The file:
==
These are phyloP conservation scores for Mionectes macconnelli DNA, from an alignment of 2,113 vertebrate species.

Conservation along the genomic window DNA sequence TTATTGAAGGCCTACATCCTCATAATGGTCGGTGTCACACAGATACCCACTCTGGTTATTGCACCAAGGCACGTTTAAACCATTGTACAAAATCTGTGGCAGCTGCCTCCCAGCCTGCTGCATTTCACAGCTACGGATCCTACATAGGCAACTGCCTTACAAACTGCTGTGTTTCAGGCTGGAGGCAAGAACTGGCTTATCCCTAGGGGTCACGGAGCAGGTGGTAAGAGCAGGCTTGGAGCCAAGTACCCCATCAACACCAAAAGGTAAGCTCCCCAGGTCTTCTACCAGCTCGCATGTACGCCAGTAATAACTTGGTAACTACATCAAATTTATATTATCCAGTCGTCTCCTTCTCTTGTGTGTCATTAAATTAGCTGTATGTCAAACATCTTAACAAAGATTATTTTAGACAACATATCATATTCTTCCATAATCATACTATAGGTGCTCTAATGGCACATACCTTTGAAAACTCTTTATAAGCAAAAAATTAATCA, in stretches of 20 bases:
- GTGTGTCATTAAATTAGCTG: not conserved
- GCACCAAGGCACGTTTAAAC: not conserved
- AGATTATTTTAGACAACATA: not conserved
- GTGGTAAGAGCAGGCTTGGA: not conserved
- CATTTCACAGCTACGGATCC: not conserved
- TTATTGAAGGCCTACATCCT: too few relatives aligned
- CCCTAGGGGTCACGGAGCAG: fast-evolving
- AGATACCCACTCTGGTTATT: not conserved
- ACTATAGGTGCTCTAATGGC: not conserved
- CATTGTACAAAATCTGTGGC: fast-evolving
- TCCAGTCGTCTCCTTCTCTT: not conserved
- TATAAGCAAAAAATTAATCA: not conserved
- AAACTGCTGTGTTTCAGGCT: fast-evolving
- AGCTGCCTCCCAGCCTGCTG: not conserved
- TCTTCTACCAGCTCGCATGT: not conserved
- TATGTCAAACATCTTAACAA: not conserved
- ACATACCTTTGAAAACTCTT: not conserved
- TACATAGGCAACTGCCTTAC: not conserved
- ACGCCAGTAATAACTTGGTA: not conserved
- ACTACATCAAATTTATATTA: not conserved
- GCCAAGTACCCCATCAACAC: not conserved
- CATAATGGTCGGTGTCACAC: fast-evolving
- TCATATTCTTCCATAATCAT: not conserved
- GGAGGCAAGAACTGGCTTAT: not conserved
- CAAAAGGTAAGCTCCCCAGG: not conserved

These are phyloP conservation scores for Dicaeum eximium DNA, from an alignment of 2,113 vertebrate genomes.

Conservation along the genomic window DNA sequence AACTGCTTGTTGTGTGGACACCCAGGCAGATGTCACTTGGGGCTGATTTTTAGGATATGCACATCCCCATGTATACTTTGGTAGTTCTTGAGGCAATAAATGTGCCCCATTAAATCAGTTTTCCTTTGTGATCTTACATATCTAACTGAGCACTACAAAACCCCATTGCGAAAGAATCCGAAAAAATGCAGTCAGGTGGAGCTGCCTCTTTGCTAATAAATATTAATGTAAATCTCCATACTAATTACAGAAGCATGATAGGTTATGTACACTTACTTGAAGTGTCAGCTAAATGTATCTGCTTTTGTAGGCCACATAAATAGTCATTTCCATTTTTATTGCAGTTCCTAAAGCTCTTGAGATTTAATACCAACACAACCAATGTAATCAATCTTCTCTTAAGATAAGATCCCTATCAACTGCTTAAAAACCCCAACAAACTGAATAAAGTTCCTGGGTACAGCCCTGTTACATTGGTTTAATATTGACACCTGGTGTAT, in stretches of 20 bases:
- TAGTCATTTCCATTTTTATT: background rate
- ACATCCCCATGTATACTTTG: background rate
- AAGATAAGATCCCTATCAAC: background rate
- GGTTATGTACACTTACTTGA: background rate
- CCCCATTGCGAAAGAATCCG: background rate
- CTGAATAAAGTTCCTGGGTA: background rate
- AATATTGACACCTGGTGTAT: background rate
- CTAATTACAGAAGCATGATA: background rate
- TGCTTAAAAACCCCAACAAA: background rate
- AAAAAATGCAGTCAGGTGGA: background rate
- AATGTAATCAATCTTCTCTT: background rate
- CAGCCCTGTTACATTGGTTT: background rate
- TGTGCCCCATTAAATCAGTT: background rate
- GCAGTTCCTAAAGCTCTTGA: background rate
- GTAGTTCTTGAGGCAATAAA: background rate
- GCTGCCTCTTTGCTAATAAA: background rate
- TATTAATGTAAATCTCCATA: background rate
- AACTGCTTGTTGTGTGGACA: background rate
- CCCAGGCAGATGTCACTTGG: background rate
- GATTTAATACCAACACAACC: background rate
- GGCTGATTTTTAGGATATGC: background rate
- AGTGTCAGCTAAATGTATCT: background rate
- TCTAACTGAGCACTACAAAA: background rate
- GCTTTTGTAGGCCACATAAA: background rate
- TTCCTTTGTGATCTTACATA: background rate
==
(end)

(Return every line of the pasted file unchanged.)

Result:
These are phyloP conservation scores for Mionectes macconnelli DNA, from an alignment of 2,113 vertebrate species.

Conservation along the genomic window DNA sequence TTATTGAAGGCCTACATCCTCATAATGGTCGGTGTCACACAGATACCCACTCTGGTTATTGCACCAAGGCACGTTTAAACCATTGTACAAAATCTGTGGCAGCTGCCTCCCAGCCTGCTGCATTTCACAGCTACGGATCCTACATAGGCAACTGCCTTACAAACTGCTGTGTTTCAGGCTGGAGGCAAGAACTGGCTTATCCCTAGGGGTCACGGAGCAGGTGGTAAGAGCAGGCTTGGAGCCAAGTACCCCATCAACACCAAAAGGTAAGCTCCCCAGGTCTTCTACCAGCTCGCATGTACGCCAGTAATAACTTGGTAACTACATCAAATTTATATTATCCAGTCGTCTCCTTCTCTTGTGTGTCATTAAATTAGCTGTATGTCAAACATCTTAACAAAGATTATTTTAGACAACATATCATATTCTTCCATAATCATACTATAGGTGCTCTAATGGCACATACCTTTGAAAACTCTTTATAAGCAAAAAATTAATCA, in stretches of 20 bases:
- GTGTGTCATTAAATTAGCTG: not conserved
- GCACCAAGGCACGTTTAAAC: not conserved
- AGATTATTTTAGACAACATA: not conserved
- GTGGTAAGAGCAGGCTTGGA: not conserved
- CATTTCACAGCTACGGATCC: not conserved
- TTATTGAAGGCCTACATCCT: too few relatives aligned
- CCCTAGGGGTCACGGAGCAG: fast-evolving
- AGATACCCACTCTGGTTATT: not conserved
- ACTATAGGTGCTCTAATGGC: not conserved
- CATTGTACAAAATCTGTGGC: fast-evolving
- TCCAGTCGTCTCCTTCTCTT: not conserved
- TATAAGCAAAAAATTAATCA: not conserved
- AAACTGCTGTGTTTCAGGCT: fast-evolving
- AGCTGCCTCCCAGCCTGCTG: not conserved
- TCTTCTACCAGCTCGCATGT: not conserved
- TATGTCAAACATCTTAACAA: not conserved
- ACATACCTTTGAAAACTCTT: not conserved
- TACATAGGCAACTGCCTTAC: not conserved
- ACGCCAGTAATAACTTGGTA: not conserved
- ACTACATCAAATTTATATTA: not conserved
- GCCAAGTACCCCATCAACAC: not conserved
- CATAATGGTCGGTGTCACAC: fast-evolving
- TCATATTCTTCCATAATCAT: not conserved
- GGAGGCAAGAACTGGCTTAT: not conserved
- CAAAAGGTAAGCTCCCCAGG: not conserved

These are phyloP conservation scores for Dicaeum eximium DNA, from an alignment of 2,113 vertebrate genomes.

Conservation along the genomic window DNA sequence AACTGCTTGTTGTGTGGACACCCAGGCAGATGTCACTTGGGGCTGATTTTTAGGATATGCACATCCCCATGTATACTTTGGTAGTTCTTGAGGCAATAAATGTGCCCCATTAAATCAGTTTTCCTTTGTGATCTTACATATCTAACTGAGCACTACAAAACCCCATTGCGAAAGAATCCGAAAAAATGCAGTCAGGTGGAGCTGCCTCTTTGCTAATAAATATTAATGTAAATCTCCATACTAATTACAGAAGCATGATAGGTTATGTACACTTACTTGAAGTGTCAGCTAAATGTATCTGCTTTTGTAGGCCACATAAATAGTCATTTCCATTTTTATTGCAGTTCCTAAAGCTCTTGAGATTTAATACCAACACAACCAATGTAATCAATCTTCTCTTAAGATAAGATCCCTATCAACTGCTTAAAAACCCCAACAAACTGAATAAAGTTCCTGGGTACAGCCCTGTTACATTGGTTTAATATTGACACCTGGTGTAT, in stretches of 20 bases:
- TAGTCATTTCCATTTTTATT: background rate
- ACATCCCCATGTATACTTTG: background rate
- AAGATAAGATCCCTATCAAC: background rate
- GGTTATGTACACTTACTTGA: background rate
- CCCCATTGCGAAAGAATCCG: background rate
- CTGAATAAAGTTCCTGGGTA: background rate
- AATATTGACACCTGGTGTAT: background rate
- CTAATTACAGAAGCATGATA: background rate
- TGCTTAAAAACCCCAACAAA: background rate
- AAAAAATGCAGTCAGGTGGA: background rate
- AATGTAATCAATCTTCTCTT: background rate
- CAGCCCTGTTACATTGGTTT: background rate
- TGTGCCCCATTAAATCAGTT: background rate
- GCAGTTCCTAAAGCTCTTGA: background rate
- GTAGTTCTTGAGGCAATAAA: background rate
- GCTGCCTCTTTGCTAATAAA: background rate
- TATTAATGTAAATCTCCATA: background rate
- AACTGCTTGTTGTGTGGACA: background rate
- CCCAGGCAGATGTCACTTGG: background rate
- GATTTAATACCAACACAACC: background rate
- GGCTGATTTTTAGGATATGC: background rate
- AGTGTCAGCTAAATGTATCT: background rate
- TCTAACTGAGCACTACAAAA: background rate
- GCTTTTGTAGGCCACATAAA: background rate
- TTCCTTTGTGATCTTACATA: background rate